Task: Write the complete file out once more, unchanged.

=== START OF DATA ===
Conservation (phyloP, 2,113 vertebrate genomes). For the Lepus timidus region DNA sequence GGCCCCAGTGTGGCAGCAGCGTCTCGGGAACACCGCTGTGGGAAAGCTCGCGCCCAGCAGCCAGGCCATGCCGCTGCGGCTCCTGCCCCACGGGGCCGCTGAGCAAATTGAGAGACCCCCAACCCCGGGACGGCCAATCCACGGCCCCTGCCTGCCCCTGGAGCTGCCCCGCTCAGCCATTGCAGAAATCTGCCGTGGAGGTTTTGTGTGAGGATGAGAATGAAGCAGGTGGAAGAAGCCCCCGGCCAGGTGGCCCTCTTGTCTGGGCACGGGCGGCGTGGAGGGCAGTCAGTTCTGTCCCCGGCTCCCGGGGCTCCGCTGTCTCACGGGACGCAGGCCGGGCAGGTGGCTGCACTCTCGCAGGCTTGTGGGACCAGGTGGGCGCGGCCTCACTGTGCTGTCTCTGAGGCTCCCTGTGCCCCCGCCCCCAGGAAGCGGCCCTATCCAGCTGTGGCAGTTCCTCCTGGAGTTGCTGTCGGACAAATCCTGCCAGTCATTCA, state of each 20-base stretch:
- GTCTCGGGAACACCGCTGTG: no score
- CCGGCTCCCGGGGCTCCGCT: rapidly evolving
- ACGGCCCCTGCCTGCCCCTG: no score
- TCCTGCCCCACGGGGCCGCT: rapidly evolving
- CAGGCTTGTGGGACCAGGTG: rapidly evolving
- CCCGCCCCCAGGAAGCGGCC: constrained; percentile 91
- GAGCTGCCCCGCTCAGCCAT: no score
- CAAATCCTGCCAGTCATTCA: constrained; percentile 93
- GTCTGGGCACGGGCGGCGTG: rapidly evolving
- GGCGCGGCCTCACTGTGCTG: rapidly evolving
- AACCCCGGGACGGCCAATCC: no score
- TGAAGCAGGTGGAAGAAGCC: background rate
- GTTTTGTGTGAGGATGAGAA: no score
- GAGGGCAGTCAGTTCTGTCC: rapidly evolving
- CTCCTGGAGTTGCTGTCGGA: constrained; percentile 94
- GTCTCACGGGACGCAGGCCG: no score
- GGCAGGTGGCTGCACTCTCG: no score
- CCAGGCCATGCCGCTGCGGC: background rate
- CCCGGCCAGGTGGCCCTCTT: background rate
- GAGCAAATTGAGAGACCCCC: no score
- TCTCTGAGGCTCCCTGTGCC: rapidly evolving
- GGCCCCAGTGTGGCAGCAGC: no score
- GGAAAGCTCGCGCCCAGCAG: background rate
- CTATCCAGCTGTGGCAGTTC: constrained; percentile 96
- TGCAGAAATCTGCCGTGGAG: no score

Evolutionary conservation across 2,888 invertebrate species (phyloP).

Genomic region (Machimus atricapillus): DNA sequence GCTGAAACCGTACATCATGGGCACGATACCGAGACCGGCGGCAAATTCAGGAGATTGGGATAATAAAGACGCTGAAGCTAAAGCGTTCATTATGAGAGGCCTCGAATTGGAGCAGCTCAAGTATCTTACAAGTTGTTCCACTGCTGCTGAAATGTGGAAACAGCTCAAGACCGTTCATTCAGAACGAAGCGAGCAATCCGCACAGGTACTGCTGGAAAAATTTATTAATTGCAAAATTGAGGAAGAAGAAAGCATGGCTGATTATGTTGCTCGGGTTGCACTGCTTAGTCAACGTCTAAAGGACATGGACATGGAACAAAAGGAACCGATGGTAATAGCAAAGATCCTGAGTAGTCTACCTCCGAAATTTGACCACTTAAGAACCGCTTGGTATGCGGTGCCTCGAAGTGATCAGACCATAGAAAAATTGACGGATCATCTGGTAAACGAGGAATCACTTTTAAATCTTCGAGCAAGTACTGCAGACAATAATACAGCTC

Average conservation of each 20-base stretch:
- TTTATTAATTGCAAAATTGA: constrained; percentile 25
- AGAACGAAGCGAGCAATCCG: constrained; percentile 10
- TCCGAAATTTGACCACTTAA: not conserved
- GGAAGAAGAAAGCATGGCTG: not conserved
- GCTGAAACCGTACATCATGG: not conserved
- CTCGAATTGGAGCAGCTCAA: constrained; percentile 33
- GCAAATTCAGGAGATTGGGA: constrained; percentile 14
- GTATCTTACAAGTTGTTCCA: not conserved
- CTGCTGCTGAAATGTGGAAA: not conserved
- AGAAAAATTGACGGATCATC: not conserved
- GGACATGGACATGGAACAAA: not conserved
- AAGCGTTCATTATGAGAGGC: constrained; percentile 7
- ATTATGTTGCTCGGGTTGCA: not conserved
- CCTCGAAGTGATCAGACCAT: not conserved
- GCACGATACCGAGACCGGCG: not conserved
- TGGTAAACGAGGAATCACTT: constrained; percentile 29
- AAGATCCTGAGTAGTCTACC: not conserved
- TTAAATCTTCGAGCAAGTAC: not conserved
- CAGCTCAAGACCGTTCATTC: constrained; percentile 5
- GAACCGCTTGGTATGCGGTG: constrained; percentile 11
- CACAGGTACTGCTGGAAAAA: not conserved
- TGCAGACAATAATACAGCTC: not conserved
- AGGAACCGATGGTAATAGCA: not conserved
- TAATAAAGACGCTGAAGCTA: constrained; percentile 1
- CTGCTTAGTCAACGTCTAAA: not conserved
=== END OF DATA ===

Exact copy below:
Conservation (phyloP, 2,113 vertebrate genomes). For the Lepus timidus region DNA sequence GGCCCCAGTGTGGCAGCAGCGTCTCGGGAACACCGCTGTGGGAAAGCTCGCGCCCAGCAGCCAGGCCATGCCGCTGCGGCTCCTGCCCCACGGGGCCGCTGAGCAAATTGAGAGACCCCCAACCCCGGGACGGCCAATCCACGGCCCCTGCCTGCCCCTGGAGCTGCCCCGCTCAGCCATTGCAGAAATCTGCCGTGGAGGTTTTGTGTGAGGATGAGAATGAAGCAGGTGGAAGAAGCCCCCGGCCAGGTGGCCCTCTTGTCTGGGCACGGGCGGCGTGGAGGGCAGTCAGTTCTGTCCCCGGCTCCCGGGGCTCCGCTGTCTCACGGGACGCAGGCCGGGCAGGTGGCTGCACTCTCGCAGGCTTGTGGGACCAGGTGGGCGCGGCCTCACTGTGCTGTCTCTGAGGCTCCCTGTGCCCCCGCCCCCAGGAAGCGGCCCTATCCAGCTGTGGCAGTTCCTCCTGGAGTTGCTGTCGGACAAATCCTGCCAGTCATTCA, state of each 20-base stretch:
- GTCTCGGGAACACCGCTGTG: no score
- CCGGCTCCCGGGGCTCCGCT: rapidly evolving
- ACGGCCCCTGCCTGCCCCTG: no score
- TCCTGCCCCACGGGGCCGCT: rapidly evolving
- CAGGCTTGTGGGACCAGGTG: rapidly evolving
- CCCGCCCCCAGGAAGCGGCC: constrained; percentile 91
- GAGCTGCCCCGCTCAGCCAT: no score
- CAAATCCTGCCAGTCATTCA: constrained; percentile 93
- GTCTGGGCACGGGCGGCGTG: rapidly evolving
- GGCGCGGCCTCACTGTGCTG: rapidly evolving
- AACCCCGGGACGGCCAATCC: no score
- TGAAGCAGGTGGAAGAAGCC: background rate
- GTTTTGTGTGAGGATGAGAA: no score
- GAGGGCAGTCAGTTCTGTCC: rapidly evolving
- CTCCTGGAGTTGCTGTCGGA: constrained; percentile 94
- GTCTCACGGGACGCAGGCCG: no score
- GGCAGGTGGCTGCACTCTCG: no score
- CCAGGCCATGCCGCTGCGGC: background rate
- CCCGGCCAGGTGGCCCTCTT: background rate
- GAGCAAATTGAGAGACCCCC: no score
- TCTCTGAGGCTCCCTGTGCC: rapidly evolving
- GGCCCCAGTGTGGCAGCAGC: no score
- GGAAAGCTCGCGCCCAGCAG: background rate
- CTATCCAGCTGTGGCAGTTC: constrained; percentile 96
- TGCAGAAATCTGCCGTGGAG: no score

Evolutionary conservation across 2,888 invertebrate species (phyloP).

Genomic region (Machimus atricapillus): DNA sequence GCTGAAACCGTACATCATGGGCACGATACCGAGACCGGCGGCAAATTCAGGAGATTGGGATAATAAAGACGCTGAAGCTAAAGCGTTCATTATGAGAGGCCTCGAATTGGAGCAGCTCAAGTATCTTACAAGTTGTTCCACTGCTGCTGAAATGTGGAAACAGCTCAAGACCGTTCATTCAGAACGAAGCGAGCAATCCGCACAGGTACTGCTGGAAAAATTTATTAATTGCAAAATTGAGGAAGAAGAAAGCATGGCTGATTATGTTGCTCGGGTTGCACTGCTTAGTCAACGTCTAAAGGACATGGACATGGAACAAAAGGAACCGATGGTAATAGCAAAGATCCTGAGTAGTCTACCTCCGAAATTTGACCACTTAAGAACCGCTTGGTATGCGGTGCCTCGAAGTGATCAGACCATAGAAAAATTGACGGATCATCTGGTAAACGAGGAATCACTTTTAAATCTTCGAGCAAGTACTGCAGACAATAATACAGCTC

Average conservation of each 20-base stretch:
- TTTATTAATTGCAAAATTGA: constrained; percentile 25
- AGAACGAAGCGAGCAATCCG: constrained; percentile 10
- TCCGAAATTTGACCACTTAA: not conserved
- GGAAGAAGAAAGCATGGCTG: not conserved
- GCTGAAACCGTACATCATGG: not conserved
- CTCGAATTGGAGCAGCTCAA: constrained; percentile 33
- GCAAATTCAGGAGATTGGGA: constrained; percentile 14
- GTATCTTACAAGTTGTTCCA: not conserved
- CTGCTGCTGAAATGTGGAAA: not conserved
- AGAAAAATTGACGGATCATC: not conserved
- GGACATGGACATGGAACAAA: not conserved
- AAGCGTTCATTATGAGAGGC: constrained; percentile 7
- ATTATGTTGCTCGGGTTGCA: not conserved
- CCTCGAAGTGATCAGACCAT: not conserved
- GCACGATACCGAGACCGGCG: not conserved
- TGGTAAACGAGGAATCACTT: constrained; percentile 29
- AAGATCCTGAGTAGTCTACC: not conserved
- TTAAATCTTCGAGCAAGTAC: not conserved
- CAGCTCAAGACCGTTCATTC: constrained; percentile 5
- GAACCGCTTGGTATGCGGTG: constrained; percentile 11
- CACAGGTACTGCTGGAAAAA: not conserved
- TGCAGACAATAATACAGCTC: not conserved
- AGGAACCGATGGTAATAGCA: not conserved
- TAATAAAGACGCTGAAGCTA: constrained; percentile 1
- CTGCTTAGTCAACGTCTAAA: not conserved